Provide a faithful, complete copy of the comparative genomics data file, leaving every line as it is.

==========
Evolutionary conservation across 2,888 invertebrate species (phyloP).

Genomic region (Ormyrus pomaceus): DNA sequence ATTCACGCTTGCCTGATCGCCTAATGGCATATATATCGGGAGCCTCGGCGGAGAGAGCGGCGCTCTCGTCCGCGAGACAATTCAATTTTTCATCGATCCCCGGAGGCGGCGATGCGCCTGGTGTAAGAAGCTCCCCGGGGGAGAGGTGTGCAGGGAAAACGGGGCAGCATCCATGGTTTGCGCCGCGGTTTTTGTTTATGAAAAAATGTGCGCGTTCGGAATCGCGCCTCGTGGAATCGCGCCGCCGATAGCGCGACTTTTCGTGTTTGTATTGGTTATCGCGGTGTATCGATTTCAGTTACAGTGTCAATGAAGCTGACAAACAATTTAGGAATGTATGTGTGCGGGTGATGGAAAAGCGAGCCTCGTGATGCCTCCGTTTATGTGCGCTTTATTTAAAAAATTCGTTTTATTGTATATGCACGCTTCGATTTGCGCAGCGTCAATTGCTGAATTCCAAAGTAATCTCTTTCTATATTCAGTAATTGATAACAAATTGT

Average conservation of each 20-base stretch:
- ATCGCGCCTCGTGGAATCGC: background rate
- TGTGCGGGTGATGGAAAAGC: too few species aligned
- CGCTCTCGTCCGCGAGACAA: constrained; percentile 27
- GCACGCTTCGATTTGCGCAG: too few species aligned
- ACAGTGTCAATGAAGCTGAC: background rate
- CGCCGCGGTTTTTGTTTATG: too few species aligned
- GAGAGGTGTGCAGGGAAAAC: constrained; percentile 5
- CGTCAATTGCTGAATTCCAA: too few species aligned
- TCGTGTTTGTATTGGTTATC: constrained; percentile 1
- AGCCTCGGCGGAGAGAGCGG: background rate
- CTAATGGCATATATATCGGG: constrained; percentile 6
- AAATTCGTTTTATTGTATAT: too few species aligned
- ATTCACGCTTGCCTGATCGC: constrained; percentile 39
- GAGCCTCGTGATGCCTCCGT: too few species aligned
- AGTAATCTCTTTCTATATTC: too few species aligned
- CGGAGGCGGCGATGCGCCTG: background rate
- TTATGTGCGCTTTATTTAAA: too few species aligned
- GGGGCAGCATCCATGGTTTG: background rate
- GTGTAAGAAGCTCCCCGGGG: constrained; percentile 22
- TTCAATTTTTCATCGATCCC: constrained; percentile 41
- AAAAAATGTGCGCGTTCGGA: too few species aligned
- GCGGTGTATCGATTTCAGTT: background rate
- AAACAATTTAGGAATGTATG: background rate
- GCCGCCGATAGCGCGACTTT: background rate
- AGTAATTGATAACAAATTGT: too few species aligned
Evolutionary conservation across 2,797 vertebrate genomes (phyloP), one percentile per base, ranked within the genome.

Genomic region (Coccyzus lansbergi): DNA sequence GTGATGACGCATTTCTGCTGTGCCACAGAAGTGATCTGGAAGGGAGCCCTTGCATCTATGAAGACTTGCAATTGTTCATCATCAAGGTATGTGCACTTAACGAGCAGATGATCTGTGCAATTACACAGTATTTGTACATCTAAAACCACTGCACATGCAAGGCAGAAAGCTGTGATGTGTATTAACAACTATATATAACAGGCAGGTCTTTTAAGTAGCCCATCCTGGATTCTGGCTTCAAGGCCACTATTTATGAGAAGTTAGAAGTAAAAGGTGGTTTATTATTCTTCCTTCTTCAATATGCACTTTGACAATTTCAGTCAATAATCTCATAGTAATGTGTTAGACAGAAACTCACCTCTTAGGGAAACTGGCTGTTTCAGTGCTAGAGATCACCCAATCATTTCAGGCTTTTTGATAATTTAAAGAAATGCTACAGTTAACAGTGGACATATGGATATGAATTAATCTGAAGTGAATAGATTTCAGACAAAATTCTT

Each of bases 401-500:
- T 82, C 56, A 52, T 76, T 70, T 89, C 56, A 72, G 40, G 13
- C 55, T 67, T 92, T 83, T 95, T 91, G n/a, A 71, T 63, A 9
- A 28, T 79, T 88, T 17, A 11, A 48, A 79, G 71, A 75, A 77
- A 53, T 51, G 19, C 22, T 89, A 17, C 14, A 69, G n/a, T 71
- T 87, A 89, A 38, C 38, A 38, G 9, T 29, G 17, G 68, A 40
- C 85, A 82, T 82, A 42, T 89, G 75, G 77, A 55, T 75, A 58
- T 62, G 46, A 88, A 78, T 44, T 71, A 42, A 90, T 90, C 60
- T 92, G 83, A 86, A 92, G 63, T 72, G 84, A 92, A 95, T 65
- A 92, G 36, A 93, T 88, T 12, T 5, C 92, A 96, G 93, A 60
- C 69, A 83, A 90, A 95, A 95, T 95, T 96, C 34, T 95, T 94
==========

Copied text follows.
Evolutionary conservation across 2,888 invertebrate species (phyloP).

Genomic region (Ormyrus pomaceus): DNA sequence ATTCACGCTTGCCTGATCGCCTAATGGCATATATATCGGGAGCCTCGGCGGAGAGAGCGGCGCTCTCGTCCGCGAGACAATTCAATTTTTCATCGATCCCCGGAGGCGGCGATGCGCCTGGTGTAAGAAGCTCCCCGGGGGAGAGGTGTGCAGGGAAAACGGGGCAGCATCCATGGTTTGCGCCGCGGTTTTTGTTTATGAAAAAATGTGCGCGTTCGGAATCGCGCCTCGTGGAATCGCGCCGCCGATAGCGCGACTTTTCGTGTTTGTATTGGTTATCGCGGTGTATCGATTTCAGTTACAGTGTCAATGAAGCTGACAAACAATTTAGGAATGTATGTGTGCGGGTGATGGAAAAGCGAGCCTCGTGATGCCTCCGTTTATGTGCGCTTTATTTAAAAAATTCGTTTTATTGTATATGCACGCTTCGATTTGCGCAGCGTCAATTGCTGAATTCCAAAGTAATCTCTTTCTATATTCAGTAATTGATAACAAATTGT

Average conservation of each 20-base stretch:
- ATCGCGCCTCGTGGAATCGC: background rate
- TGTGCGGGTGATGGAAAAGC: too few species aligned
- CGCTCTCGTCCGCGAGACAA: constrained; percentile 27
- GCACGCTTCGATTTGCGCAG: too few species aligned
- ACAGTGTCAATGAAGCTGAC: background rate
- CGCCGCGGTTTTTGTTTATG: too few species aligned
- GAGAGGTGTGCAGGGAAAAC: constrained; percentile 5
- CGTCAATTGCTGAATTCCAA: too few species aligned
- TCGTGTTTGTATTGGTTATC: constrained; percentile 1
- AGCCTCGGCGGAGAGAGCGG: background rate
- CTAATGGCATATATATCGGG: constrained; percentile 6
- AAATTCGTTTTATTGTATAT: too few species aligned
- ATTCACGCTTGCCTGATCGC: constrained; percentile 39
- GAGCCTCGTGATGCCTCCGT: too few species aligned
- AGTAATCTCTTTCTATATTC: too few species aligned
- CGGAGGCGGCGATGCGCCTG: background rate
- TTATGTGCGCTTTATTTAAA: too few species aligned
- GGGGCAGCATCCATGGTTTG: background rate
- GTGTAAGAAGCTCCCCGGGG: constrained; percentile 22
- TTCAATTTTTCATCGATCCC: constrained; percentile 41
- AAAAAATGTGCGCGTTCGGA: too few species aligned
- GCGGTGTATCGATTTCAGTT: background rate
- AAACAATTTAGGAATGTATG: background rate
- GCCGCCGATAGCGCGACTTT: background rate
- AGTAATTGATAACAAATTGT: too few species aligned
Evolutionary conservation across 2,797 vertebrate genomes (phyloP), one percentile per base, ranked within the genome.

Genomic region (Coccyzus lansbergi): DNA sequence GTGATGACGCATTTCTGCTGTGCCACAGAAGTGATCTGGAAGGGAGCCCTTGCATCTATGAAGACTTGCAATTGTTCATCATCAAGGTATGTGCACTTAACGAGCAGATGATCTGTGCAATTACACAGTATTTGTACATCTAAAACCACTGCACATGCAAGGCAGAAAGCTGTGATGTGTATTAACAACTATATATAACAGGCAGGTCTTTTAAGTAGCCCATCCTGGATTCTGGCTTCAAGGCCACTATTTATGAGAAGTTAGAAGTAAAAGGTGGTTTATTATTCTTCCTTCTTCAATATGCACTTTGACAATTTCAGTCAATAATCTCATAGTAATGTGTTAGACAGAAACTCACCTCTTAGGGAAACTGGCTGTTTCAGTGCTAGAGATCACCCAATCATTTCAGGCTTTTTGATAATTTAAAGAAATGCTACAGTTAACAGTGGACATATGGATATGAATTAATCTGAAGTGAATAGATTTCAGACAAAATTCTT

Each of bases 401-500:
- T 82, C 56, A 52, T 76, T 70, T 89, C 56, A 72, G 40, G 13
- C 55, T 67, T 92, T 83, T 95, T 91, G n/a, A 71, T 63, A 9
- A 28, T 79, T 88, T 17, A 11, A 48, A 79, G 71, A 75, A 77
- A 53, T 51, G 19, C 22, T 89, A 17, C 14, A 69, G n/a, T 71
- T 87, A 89, A 38, C 38, A 38, G 9, T 29, G 17, G 68, A 40
- C 85, A 82, T 82, A 42, T 89, G 75, G 77, A 55, T 75, A 58
- T 62, G 46, A 88, A 78, T 44, T 71, A 42, A 90, T 90, C 60
- T 92, G 83, A 86, A 92, G 63, T 72, G 84, A 92, A 95, T 65
- A 92, G 36, A 93, T 88, T 12, T 5, C 92, A 96, G 93, A 60
- C 69, A 83, A 90, A 95, A 95, T 95, T 96, C 34, T 95, T 94